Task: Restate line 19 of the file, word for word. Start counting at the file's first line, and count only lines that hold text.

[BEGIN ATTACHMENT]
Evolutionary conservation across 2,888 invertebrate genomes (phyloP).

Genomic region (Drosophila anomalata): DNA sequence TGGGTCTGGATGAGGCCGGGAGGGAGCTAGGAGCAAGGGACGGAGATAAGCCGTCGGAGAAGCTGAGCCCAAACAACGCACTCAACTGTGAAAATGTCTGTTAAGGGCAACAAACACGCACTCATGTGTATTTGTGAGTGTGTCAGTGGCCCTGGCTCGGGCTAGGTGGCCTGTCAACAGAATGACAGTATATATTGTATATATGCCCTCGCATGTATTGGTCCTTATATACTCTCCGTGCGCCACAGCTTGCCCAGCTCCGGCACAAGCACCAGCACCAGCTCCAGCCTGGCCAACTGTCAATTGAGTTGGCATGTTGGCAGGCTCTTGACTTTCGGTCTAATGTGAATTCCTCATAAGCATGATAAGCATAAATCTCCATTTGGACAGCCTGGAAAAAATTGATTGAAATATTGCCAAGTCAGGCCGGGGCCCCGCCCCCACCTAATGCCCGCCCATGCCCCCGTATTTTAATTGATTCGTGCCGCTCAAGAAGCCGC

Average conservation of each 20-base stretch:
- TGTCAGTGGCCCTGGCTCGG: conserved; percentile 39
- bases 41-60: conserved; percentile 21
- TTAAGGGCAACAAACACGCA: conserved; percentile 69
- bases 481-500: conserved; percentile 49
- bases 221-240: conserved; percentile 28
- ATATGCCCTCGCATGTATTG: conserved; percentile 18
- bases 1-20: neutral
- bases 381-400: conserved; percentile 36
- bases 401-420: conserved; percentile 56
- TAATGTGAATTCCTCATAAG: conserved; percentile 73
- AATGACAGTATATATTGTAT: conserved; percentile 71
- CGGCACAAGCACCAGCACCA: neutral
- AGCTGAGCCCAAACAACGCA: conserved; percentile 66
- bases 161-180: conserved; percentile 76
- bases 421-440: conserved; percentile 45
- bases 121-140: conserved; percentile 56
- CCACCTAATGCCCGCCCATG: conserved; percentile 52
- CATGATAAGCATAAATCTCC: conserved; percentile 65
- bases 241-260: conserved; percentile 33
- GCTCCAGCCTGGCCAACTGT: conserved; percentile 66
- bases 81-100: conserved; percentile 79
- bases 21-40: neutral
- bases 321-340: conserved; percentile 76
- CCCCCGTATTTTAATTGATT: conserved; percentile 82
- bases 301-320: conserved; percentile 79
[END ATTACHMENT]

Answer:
- bases 121-140: conserved; percentile 56